Thame Swimming Club - Affiliated to the Amateur Swimming Association
Gala Information
   
 
Selecting a Gala (pdf) This is a brief guide to help parents of all new swimmers select the right gala for their child.  If anything is not clear or you are unsure as to what events to enter, please do speak to your child's coach or one of the committee - we are happy to help.

Gala Information (updated April 2014)

As a competitive swimming club, Thame SC attend galas throughout the competition season. There are many types of galas and this can be quite confusing for parents until they have been involved for a while. This page aims to provide some useful information and compliments the A GUIDE TO SELECTING GALAS FOR NEW SWIMMING PARENTS document found on this page.

All the different gala grades and licenses can be quite confusing when a swimmer first starts to compete.

Here is a brief guide:

Graded swimming tables
Usually you will see a gala listed as a level 1, 2 , 3 or 4 but sometimes you will see a gala referred to as an A grade or B grade gala. The ASA Graded Swimming Times Tables were introduced in its present form in 1980 in order to provide incentive to all of the swimmers in the sport. It does this by creating the means to compare performances across the many available events and across all age groups. Graded swimming gives all swimmers the means to measure their own personal progress, and also to compete in open competitions against swimmers of similar ability.

The system has three main grades which are A, B and C grade. The A grade is subdivided into AAA, AA and A grade. For a given time, for each of the standard events and for each sex there is a corresponding grade. AAA grade is approximately the same level as the National Championships qualifying times, AA grade is about Regional standard, A is about County standard, and B is a very good club swimmer standard, C is for all other developing swimmers. Use of the tables allows a swimmer to compare performances on all of the possible events, which can highlight their strengths and weaknesses.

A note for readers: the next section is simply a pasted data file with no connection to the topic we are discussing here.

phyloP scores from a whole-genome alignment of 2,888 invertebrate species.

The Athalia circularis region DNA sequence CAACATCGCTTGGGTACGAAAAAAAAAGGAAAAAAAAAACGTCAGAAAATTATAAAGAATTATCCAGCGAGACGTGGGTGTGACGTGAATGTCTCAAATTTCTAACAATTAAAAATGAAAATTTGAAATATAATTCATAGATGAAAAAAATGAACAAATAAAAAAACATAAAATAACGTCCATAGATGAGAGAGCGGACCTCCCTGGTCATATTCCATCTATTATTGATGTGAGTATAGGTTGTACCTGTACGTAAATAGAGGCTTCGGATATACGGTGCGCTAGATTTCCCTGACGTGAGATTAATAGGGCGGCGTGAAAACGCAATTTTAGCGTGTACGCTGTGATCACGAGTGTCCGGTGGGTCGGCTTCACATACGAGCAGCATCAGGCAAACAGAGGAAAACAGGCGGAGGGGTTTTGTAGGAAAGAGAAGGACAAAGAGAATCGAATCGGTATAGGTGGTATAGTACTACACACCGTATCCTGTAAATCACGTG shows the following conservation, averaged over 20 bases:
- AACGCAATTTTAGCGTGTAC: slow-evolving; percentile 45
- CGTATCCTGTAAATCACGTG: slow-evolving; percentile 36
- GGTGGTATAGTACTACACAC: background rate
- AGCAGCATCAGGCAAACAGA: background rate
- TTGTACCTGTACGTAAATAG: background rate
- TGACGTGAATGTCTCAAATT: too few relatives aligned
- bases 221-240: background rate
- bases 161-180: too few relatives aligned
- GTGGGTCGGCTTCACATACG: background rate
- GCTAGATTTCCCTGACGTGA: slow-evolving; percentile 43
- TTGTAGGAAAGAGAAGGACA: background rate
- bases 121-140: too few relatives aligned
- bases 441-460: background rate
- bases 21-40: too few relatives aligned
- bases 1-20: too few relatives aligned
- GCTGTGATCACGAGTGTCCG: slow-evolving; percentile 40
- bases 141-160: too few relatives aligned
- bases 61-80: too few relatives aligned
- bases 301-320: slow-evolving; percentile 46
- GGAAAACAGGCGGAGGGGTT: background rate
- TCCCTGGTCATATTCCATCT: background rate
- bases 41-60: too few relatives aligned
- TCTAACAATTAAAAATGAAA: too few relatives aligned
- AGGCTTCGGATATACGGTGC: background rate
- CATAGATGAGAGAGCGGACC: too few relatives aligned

Licensed Meets
Meets do not have to be licensed by the ASA, but where they are, specific ASA guidelines must be followed. Results from these are submitted to the ASA for the National Rankings database which can be found on-line.

Level One Meets are intended for qualifying for National Championships

Minimum entry times apply equivalent to the ASA A Grade qualifying times.

A Level 1 gala must be a long course (LC) event in a 50m pool.

Level Two Meet: are intended for qualifying for Regional Championships

Minimum entry times apply equivalent to the ASA B Grade qualifying times.

Level 2 meets are a short course (SC) event and can only be run in a 25m pool.

Level Three Meet: are intended for qualifying for County Championships

These galas are aimed at B/C Grade swimmers.

Upper and lower limits can be required for qualifying times but often a swimmer with no time (NT) can enter and the event will have a Not Faster Than (NFT) upper limit. Level 3 meets can be in a pool of 25m (SC) or 50m (LC).

Level Four Meets:
These galas are aimed at club and B/C Grade swimmers. ASA rules state that a licensed Level 4 meet is a single club event. These meets can be 25m SC or 50m LC events.

WHAT DOES MY CHILD NEED TO TAKE TO GALAS?

A swimmer needs to have the basic ‘tools of the trade’ - Trunks/costume, towel, goggles, (inc spare pair) and TSC hat together with TSC T-shirt and plenty to drink (not fizzy). It is also advisable to take some food, as children tend to become hungry quickly. Energy giving food such as bananas and malt loaf are good for sustaining energy. More ideas can be found in the nutrition sheet in the Membership Handbook (page 10 & 11). Swimmers are not allowed to leave the poolside without footwear, so flip-flops or pool shoes can be useful. Some swimmers also like to have shorts to wear poolside - these are optional.
More information like this can be found in the Membership Handbook (for nutrition see page 10 & 11).

What can I expect at the Gala?
The gala details, available on the host clubs website or the Thame Swimming Club Website, will have details for the Warm Up time and start time of each of the sessions. Your swimmer will have been entered into events within a session so you can work out what time you need to get to the gala. You need to arrive in time to sign in / post your cards and get changed in time for warm up. IF the host club is using entry cards, which is increasingly rare, these will be given to you by your coach prior to the event. Only post the card for the session that is about to start, you can post your cards for later sessions at the allotted time before they start of that session.